The contractor incurred the Labor Department’s wrath
because the company paid its workers on a piece-work basis, but because it did not keep accurate time records to show that the wages paid satisfied minimum wage and overtime requirements.
In 2020, while the Labor Department’s lawsuit was pending, Judge Snow issued an injunction ordering the contractor to:
stop maintaining false records;
implement a reliable timekeeping system under which employees would clock and clock out each day;
maintain accurate and complete records of wages paid and to stop paying wages through non-payroll accounts;
stop listing false regular rates of pay on payroll records;
provide a Court-approved notice to employees with their paycheck and by mail;
provide all time and payroll records to the Labor Department; and
every 30 days, provide a list of all current employees with current contact information to the Labor Department.
In an apparent attempt to convert to hourly wages, the contractor trained its superintendents on new time-keeping procedures, under which employees were to:
complete their own time sheet;
accurately document the time they worked, including the correct days of the week and times worked;
document their time contemporaneously as they worked it; and
total the number of hours worked at the end of the week, including by documenting any hours over forty in the box on the timesheet marked “Total O/T Hours.”
After the conversion, the contractor’s laborers began documenting time using a paper and pencil system. In reviewing the raw timesheets, the Labor Department noticed discrepancies and other issues with this timekeeping system, including wide variations in individual employees’ hourly rates. Also, some timesheets displayed the wrong name and signature, resulting in some employees not getting paid. Other timesheets had hours, and even whole days, erased.
The problems with the contractor’s wage calculations and payroll procedures did not end there, and in March and April 2022 the parties were back in court for evidentiary hearings to determine whether the company violated the court’s injunction.
In the end, Judge Snow ruled that the contractor “failed to substantially comply with the preliminary injunction,” finding that the company continued to maintain false records, failed to maintain a reliable timekeeping system, and provided false regular rates of pay on payroll records.
For more details, read
Judge Snow’s May 5, 2022, order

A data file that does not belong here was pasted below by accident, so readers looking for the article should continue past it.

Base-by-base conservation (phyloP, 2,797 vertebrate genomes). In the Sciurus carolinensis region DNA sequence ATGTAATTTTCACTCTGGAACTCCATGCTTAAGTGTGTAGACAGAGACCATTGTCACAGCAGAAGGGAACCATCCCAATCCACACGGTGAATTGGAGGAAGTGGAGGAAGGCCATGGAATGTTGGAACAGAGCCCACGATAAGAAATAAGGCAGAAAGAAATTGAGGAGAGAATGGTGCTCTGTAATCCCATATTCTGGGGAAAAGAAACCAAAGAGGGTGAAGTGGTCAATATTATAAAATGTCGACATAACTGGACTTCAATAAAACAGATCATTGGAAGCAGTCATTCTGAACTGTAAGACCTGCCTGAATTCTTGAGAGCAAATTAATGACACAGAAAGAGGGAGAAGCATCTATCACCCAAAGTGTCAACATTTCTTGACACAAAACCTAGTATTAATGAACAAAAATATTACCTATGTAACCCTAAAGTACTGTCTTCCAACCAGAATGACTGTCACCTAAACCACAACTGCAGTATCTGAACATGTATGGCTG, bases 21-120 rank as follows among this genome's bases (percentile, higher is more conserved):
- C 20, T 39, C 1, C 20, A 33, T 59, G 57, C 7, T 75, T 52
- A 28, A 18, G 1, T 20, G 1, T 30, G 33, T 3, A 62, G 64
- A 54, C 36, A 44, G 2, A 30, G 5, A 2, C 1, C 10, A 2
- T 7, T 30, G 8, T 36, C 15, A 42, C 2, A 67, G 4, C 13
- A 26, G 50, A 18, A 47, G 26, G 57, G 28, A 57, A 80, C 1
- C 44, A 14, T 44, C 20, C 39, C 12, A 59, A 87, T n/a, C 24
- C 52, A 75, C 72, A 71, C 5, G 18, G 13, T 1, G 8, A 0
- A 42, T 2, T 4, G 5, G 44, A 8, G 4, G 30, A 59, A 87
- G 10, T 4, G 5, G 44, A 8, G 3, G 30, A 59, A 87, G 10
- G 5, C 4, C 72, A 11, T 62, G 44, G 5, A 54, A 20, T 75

, which imposed a $10,000 weekly fine that helped prompt the contractor to settle with the Labor Department for $2.6 million – $1.3 million in back wages and $1.3 million in damages.
Piece Work Done Right
Piece work requires employers to legitimately keep “two sets of books”:
hours worked and
work units (or “pieces”) completed.
Reconciling those sets of records with actual compensation paid allows you to demonstrate to workers and the Feds that, while you paid by the task, you also complied with the Fair Labor Standards Act.
The contractor incurred the Labor Department’s wrath not because the company paid its workers on a piece-work basis, but because it did not record and maintain accurate, contemporaneous time records to show that the wages paid by the yard also satisfied the FLSA’s minimum wage and overtime requirements.
When the contractor realized that it was in legal trouble, it resorted to falsifying time records – a doomed-from-the-start strategy that Labor Department investigators can detect before their second cup of coffee.
Also, a non-compliant employer that considers rolling the dice on avoiding a wage-and-hour investigation should be aware that any assessment for unpaid wages and the associated payroll taxes is a burden not just for the company. In most cases, the owners and any managers who have authority or responsibility for the payment of wages, withholding, and FICA are personally liable for unpaid amounts. That liability is “joint and several” – that is, each liable person is on the hook for the entire amount owed.
As Lang & Klain attorney Mike Thal explains in his popular article, “
Piece Work, Construction, and the Fair Labor Standards Act
,” piece work is a legal and permissible payment method (if properly executed and documented) that employers can use “to motivate workers who heighten their productivity beyond what a mere hourly wage would yield.”
Mike’s article includes a practical section, “Paying for Piece Work the Right Way,” that provides useful guidance for any employer that pays for piece work or is planning to do so.
If your reading through the litany of the contractor’s offenses evoked even one
that should be a trigger for you to carefully review your pay methods and record-keeping and, if needed, bring in a wage-and-hour professional to help protect you against an FLSA claim.